Fangirl, by Rainbow Rowell

ImageCather and Wren’s mother was not eager to have a baby at all, and when it turned out to be twins, she couldn’t even bother to come up with a second name; she just divided the one she’d chosen in half. When the girls were eight years old, she threw in the towel for good. They found out about her decision on September 11, 2001, so while the rest of the country mourned, Cath and Wren cried for a different reason. Bonded together more than ever, the twins spent their time taking care of their sweet but unstable father and writing fan fiction about the incredibly popular Simon Snow series. Cath did most of the writing, and Wren was her beta reader. By the time they went to college, Magicath had thousands of regular readers.

Cather imagined that life would continue as usual, fitting in her schoolwork around her fanfiction writing, but Wren wanted the full-on college experience. She arranged to have a different room from her sister, made all new friends, and did not fit her schoolwork in around drinking and partying. Cather’s roommate was aggressive and hostile, and her boyfriend was nosy. Furthermore, the boy who was assigned to be her writing partner in one of her classes was riding on Cather’s writing skills, and even stealing her ideas and words. After one assignment, Cath was shocked to find out that her professor did not consider fanfiction to be original writing! She protested the failing grade that she’d received, and her prof gave her the opportunity to make it up, but Cath held out on principle. While Cath dithered on raising her grade in her most important class and Wren continued to implode, Cath’s romantic life became very complicated and their father chose that moment to have a breakdown.

Rainbow Rowell has written a complex and delightful coming-of-age novel in which every character needs to come of age: the main characters, the roommates, the boyfriends, and the parents.  Furthermore, Rowell has created her own metafiction! The very Potteresque Simon Snow is the creation of another fictional author, and there are excerpts from that series scattered between chapters. In a second layer, there are bits of Cather’s Simon Snow fanfiction between chapters, and long segments reprinted within the narrative of the top layer, which is Cather’s real-life story, in which she writes the fanfiction. It seems complicated, but the reader will sail through without a single hiccup.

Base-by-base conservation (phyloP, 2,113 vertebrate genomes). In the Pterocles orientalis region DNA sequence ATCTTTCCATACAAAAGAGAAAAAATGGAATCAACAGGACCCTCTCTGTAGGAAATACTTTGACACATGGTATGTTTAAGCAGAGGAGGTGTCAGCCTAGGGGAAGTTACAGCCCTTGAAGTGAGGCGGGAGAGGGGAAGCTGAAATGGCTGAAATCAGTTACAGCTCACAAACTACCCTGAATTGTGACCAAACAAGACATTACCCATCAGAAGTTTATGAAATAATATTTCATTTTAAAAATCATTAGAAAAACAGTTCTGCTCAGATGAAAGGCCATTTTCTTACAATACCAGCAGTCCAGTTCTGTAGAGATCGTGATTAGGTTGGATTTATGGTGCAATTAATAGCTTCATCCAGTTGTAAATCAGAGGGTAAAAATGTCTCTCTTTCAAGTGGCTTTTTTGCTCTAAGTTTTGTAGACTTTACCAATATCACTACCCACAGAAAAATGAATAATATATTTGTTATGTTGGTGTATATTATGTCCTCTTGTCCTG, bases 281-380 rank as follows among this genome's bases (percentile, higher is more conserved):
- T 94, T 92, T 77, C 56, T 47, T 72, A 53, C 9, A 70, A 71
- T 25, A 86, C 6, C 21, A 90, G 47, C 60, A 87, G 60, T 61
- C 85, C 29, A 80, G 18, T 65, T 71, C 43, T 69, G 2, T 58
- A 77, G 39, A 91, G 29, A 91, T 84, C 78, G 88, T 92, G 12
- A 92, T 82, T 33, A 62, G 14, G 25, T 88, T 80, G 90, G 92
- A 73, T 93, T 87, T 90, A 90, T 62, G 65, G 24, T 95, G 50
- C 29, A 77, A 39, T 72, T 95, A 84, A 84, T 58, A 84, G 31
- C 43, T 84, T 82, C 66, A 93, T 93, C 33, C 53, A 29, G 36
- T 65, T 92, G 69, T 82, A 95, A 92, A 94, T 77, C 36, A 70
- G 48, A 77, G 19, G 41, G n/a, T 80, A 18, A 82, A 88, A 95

I am a huge Rainbow Rowell fan, and I’ve read all three of her extant novels, all of which I’ve reviewed on this blog. While many of my friends loved Fangirl the best because they identify with Cather’s emotions and experiences during college, Eleanor and Park is still my favorite. This may be because (shocking children’s librarian confession) I liked, but did not love, Harry Potter. I mean, I liked Harry personally, and wanted to take him home and feed him, but I did not love the books. Plus, I was an adult with a young child when Harry was first published, so he had nothing to do with my college days. Tolkien, yes. Harry, no.  Be that as it may, Fangirl can be loved all for its own sake, and I do love it. I just love Eleanor and Park more.

Rainbow RowellA friend of mine met Rainbow Rowell at Book Expo America in May and called me at work immediately, squealing because she knew I was a big fan. I asked her if Ms. Rowell was as nice in real life as she seemed on the back flap of her books, and she said she was even nicer. I’m always glad to know that a person I’ve spent so much time with lives up to my mental image!

I can highly recommend Fangirl to pretty much everyone, but particularly teens and college students—especially nerdy ones and readers—as well as adults who are Harry Potter fans, too. If you don’t fit into any of those categories, read it anyway, plus Rainbow Rowell’s other great novels. Fangirl will hit the shelves on September 10th.

Disclaimer: I read an advance reader copy of this book. My opinions are solely my own and do not reflect those of my employer or anyone else.

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